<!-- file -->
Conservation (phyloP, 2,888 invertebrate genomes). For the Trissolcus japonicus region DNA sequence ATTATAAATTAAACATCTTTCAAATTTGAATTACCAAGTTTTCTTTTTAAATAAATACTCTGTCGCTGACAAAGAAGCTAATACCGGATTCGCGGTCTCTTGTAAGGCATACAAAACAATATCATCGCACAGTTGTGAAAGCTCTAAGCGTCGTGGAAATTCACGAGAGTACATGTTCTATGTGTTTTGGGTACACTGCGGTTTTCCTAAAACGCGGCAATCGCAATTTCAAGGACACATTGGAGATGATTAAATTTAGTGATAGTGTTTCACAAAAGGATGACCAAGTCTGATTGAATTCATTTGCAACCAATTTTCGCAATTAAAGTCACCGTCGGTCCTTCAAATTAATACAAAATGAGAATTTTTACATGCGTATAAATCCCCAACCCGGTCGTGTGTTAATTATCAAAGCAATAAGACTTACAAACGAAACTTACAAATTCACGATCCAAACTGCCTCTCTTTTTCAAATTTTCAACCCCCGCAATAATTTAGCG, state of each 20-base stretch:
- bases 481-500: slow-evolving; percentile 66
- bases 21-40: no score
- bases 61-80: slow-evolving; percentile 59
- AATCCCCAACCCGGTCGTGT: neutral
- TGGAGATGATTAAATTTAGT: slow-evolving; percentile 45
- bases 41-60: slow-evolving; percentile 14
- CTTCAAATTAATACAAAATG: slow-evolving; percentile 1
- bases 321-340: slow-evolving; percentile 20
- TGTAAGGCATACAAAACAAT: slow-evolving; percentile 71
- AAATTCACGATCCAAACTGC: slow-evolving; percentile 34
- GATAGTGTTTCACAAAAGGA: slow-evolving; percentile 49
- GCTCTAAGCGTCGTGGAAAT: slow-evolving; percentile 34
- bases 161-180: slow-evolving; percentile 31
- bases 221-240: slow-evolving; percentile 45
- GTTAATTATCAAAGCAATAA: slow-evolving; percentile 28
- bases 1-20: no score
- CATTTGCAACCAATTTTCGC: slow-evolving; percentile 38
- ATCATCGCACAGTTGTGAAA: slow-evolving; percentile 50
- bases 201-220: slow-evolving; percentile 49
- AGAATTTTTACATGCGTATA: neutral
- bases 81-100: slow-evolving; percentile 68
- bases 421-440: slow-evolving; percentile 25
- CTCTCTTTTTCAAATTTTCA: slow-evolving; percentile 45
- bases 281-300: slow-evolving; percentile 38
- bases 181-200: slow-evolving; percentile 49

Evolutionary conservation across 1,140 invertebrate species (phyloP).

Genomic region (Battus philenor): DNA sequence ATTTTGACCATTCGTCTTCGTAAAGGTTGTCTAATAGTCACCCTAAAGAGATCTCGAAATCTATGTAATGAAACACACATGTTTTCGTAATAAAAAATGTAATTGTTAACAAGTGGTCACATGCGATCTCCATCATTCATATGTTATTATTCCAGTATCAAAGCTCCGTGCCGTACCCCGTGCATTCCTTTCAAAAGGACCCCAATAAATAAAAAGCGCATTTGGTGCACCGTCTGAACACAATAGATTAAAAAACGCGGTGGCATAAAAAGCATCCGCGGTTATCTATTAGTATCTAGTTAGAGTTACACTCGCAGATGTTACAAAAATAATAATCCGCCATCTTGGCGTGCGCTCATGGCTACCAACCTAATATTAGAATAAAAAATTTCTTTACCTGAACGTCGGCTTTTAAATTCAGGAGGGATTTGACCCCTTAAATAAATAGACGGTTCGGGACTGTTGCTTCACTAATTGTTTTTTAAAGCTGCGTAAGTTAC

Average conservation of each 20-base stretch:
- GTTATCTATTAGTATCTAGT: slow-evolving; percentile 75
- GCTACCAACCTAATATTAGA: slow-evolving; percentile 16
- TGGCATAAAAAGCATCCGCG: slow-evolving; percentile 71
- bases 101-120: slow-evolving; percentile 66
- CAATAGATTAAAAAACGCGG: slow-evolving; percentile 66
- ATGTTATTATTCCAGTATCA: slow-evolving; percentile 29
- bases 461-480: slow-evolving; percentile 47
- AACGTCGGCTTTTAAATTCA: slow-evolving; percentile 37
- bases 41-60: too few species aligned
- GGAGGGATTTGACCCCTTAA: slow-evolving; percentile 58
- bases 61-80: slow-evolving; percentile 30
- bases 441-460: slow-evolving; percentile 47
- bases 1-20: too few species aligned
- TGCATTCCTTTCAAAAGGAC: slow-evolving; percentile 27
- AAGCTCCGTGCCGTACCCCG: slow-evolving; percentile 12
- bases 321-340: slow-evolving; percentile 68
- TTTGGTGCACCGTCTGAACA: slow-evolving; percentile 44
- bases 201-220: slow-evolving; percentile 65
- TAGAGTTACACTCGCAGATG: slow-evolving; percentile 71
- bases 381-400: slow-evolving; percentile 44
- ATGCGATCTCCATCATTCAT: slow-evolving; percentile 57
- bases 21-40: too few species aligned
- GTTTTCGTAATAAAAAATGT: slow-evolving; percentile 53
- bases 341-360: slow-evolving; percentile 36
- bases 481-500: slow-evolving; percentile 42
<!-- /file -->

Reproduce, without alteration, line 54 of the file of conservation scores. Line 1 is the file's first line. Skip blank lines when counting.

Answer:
- bases 481-500: slow-evolving; percentile 42